And I hear about a diocese lawyer saying that a priest who molested children was not a priest when he molested children, because he was molesting children. And I hear about an Archbishop lying and saying that he didn't know sexual abuse was a crime, at the same time he was sending out emails discussing how long the statute of limitations on child abuse are. I hear about eight hundred dead children in Ireland.

And I am scared of my church.

Sunday, June 8, 2014

Five Writing Lessons From Edge of Tomorrow

The wife and I went to see Edge of Tomorrow today. It's pretty damn good military science fiction, and one of the best movies I've seen this year. (I'd probably rate it a shade above Captain America: The Winter Soldier.) The movie is based on a Japanese novel, All You Need Is Kill, and features Tom Cruise as a soldier living a Groudhog Day time loop that resets every time he dies. It's grim, sometimes funny and definitely action-packed.

It's also got a few good writing lessons to teach us. Brace yourselves for some spoilers, folks.

Listen up if you don't want to die again, privates!
1. Throw the jerk to the wolves.

Tom Cruise plays Major Cage, a smarmy P.R. officer who tries to get out of combat duty by blackmailing a superior officer. He's oily, has no discernible morals and is a blatant coward, so we're not exactly sympathetic when he's arrested and tossed into a front-line squad of grunts. Then we see him running through a combat zone, aliens butchering everyone around him, in a suit he's not trained to use (with the safety on!), and we're on his side. We want him to live, even if he is a dick.

He probably threw up in his helmet at some point.
If you're writing an asshole protagonist, putting him through undeserved hell is a good way to generate a bit of sympathy from the audience. Deserved hell is an entirely different thing, and should be reserved for the villain of your work. To generate sympathy you want extreme, disproportionate retribution befalling someone you otherwise wouldn't care for. (Beauty and the Beast is a solid example.)

2. Keep your pseudoscience simple.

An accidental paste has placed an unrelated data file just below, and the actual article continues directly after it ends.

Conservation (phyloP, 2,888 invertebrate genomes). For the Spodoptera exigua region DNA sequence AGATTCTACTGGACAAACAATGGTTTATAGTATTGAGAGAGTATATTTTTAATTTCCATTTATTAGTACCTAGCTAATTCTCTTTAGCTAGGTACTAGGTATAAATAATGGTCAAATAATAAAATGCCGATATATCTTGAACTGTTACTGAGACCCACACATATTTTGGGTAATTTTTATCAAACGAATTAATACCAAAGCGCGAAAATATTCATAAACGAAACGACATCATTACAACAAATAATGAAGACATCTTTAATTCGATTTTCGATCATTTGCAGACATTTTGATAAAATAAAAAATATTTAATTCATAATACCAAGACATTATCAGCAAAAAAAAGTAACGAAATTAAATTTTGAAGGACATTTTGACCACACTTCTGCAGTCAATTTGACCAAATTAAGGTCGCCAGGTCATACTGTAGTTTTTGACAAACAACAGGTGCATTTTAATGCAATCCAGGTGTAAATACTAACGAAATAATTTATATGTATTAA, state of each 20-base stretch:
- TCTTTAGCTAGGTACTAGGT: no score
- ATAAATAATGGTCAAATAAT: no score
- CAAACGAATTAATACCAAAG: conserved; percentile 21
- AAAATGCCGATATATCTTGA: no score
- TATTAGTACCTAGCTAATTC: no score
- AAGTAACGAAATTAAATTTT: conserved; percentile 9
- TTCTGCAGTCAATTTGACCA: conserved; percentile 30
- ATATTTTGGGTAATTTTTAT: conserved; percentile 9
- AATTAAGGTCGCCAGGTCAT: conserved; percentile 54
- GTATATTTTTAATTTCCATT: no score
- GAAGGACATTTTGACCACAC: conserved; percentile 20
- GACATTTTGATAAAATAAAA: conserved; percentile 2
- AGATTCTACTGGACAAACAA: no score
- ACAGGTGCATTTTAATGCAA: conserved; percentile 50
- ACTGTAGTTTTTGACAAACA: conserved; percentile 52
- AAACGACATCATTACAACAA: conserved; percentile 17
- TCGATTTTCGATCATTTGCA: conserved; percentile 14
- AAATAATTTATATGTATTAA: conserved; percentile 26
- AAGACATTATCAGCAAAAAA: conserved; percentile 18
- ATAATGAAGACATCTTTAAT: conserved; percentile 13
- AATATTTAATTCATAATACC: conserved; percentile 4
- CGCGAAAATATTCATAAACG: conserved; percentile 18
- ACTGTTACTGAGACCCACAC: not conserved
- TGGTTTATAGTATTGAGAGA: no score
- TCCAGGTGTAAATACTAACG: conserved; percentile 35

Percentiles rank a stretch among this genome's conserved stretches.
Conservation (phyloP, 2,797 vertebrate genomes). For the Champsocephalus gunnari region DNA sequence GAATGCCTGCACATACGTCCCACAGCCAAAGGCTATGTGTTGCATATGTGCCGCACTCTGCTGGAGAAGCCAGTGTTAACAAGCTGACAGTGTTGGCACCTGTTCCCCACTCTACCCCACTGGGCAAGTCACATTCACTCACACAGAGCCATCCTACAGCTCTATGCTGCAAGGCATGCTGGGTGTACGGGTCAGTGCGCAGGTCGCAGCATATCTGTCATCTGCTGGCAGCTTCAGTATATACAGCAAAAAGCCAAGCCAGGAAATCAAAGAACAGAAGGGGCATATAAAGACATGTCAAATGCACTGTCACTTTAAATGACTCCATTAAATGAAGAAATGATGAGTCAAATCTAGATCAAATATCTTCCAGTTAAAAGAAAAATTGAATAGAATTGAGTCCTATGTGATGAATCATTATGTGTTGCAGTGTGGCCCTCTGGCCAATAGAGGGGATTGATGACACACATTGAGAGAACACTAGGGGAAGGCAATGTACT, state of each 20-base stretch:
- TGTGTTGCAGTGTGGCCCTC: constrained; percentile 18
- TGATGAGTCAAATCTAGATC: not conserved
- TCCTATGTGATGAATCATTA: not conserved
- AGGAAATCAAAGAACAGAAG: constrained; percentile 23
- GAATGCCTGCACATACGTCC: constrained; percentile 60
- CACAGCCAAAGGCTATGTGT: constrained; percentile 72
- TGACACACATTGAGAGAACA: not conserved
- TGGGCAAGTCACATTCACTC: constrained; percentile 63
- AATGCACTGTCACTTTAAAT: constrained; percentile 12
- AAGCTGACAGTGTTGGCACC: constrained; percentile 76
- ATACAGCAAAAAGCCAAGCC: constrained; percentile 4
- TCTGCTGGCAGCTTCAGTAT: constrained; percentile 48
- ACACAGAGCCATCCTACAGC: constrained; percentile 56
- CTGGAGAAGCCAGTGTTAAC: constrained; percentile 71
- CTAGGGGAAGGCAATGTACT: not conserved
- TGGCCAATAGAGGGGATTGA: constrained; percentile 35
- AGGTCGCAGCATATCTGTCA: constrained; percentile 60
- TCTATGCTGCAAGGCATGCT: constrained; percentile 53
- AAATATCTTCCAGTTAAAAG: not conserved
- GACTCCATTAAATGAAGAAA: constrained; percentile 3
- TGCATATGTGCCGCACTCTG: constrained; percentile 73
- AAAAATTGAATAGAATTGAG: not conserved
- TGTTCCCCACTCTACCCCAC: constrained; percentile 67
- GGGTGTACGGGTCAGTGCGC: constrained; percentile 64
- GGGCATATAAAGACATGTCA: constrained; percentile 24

The science behind how Cage keeps coming back to life is hideously complicated, if it has any validity at all, and is almost entirely not discussed. But the rules are told to us, and they're simple: When Cage dies he wakes up the morning before he dies. He remembers everything that happened. If he bleeds out too much and survives, he stops coming back to life, so if he gets injured he has to make sure he dies.

Death 587: Alcohol poisoning.
If you're writing hard science fiction detailed explanations of the weirdness are almost mandatory. But if you're writing what some term "science fantasy", or treating science like futuristic magic, going into too many details risks overcomplicating your story, contradicting yourself, and confusing the hell out of the audience. Be clear about how your science magic works, insofar as it concerns the story, and leave out the unimportant parts. Your audience will enjoy using guesswork to fill in the blanks and your story will be stronger for it.

3. Remember that your mentor did things.

Major Cage is guided through his efforts to save the day by Rita Vertaski, a veteran soldier who had the same talent Cage has and lost it. Throughout the movie we get references to her time as the Angel of Verdun, to people she loved and lost, to adventures she had and the horrors she's been through. It takes a badass woman with a big sword and makes her into a complex figure, someone the audience gets to know in some ways more closely than Cage himself.

But still a badass. Don't call her Full Metal Bitch to her face.
If you're going to write a mentor figure into your story, try to remember that they had a ton of their own adventures before they ever met the hero. Wisdom doesn't come from nothing. Take into account the experiences your mentor has had, and if they turn out to be plot relevant so much the better!

4. Take away your hero's cool thing.

Edge of Tomorrow gets a lot of mileage out of Cage's reset button, including a long sequence where Cage just dies in humorous ways for my sadistic amusement. I got used to him being able to survive whatever's thrown at him. So when the enemy started trying to kill him in a way he can't come back from, I got nervous. And when Cage lost his resurrection trick and had to save the world with no way to come back, I was on the edge of my seat. Because I no longer knew that Cage was going to survive. The movie got me used to what Cage could do and then took that away from him. By removing the primary advantage Cage had, it raised the stakes immeasurably. Cage was in more danger than ever before and nothing was certain.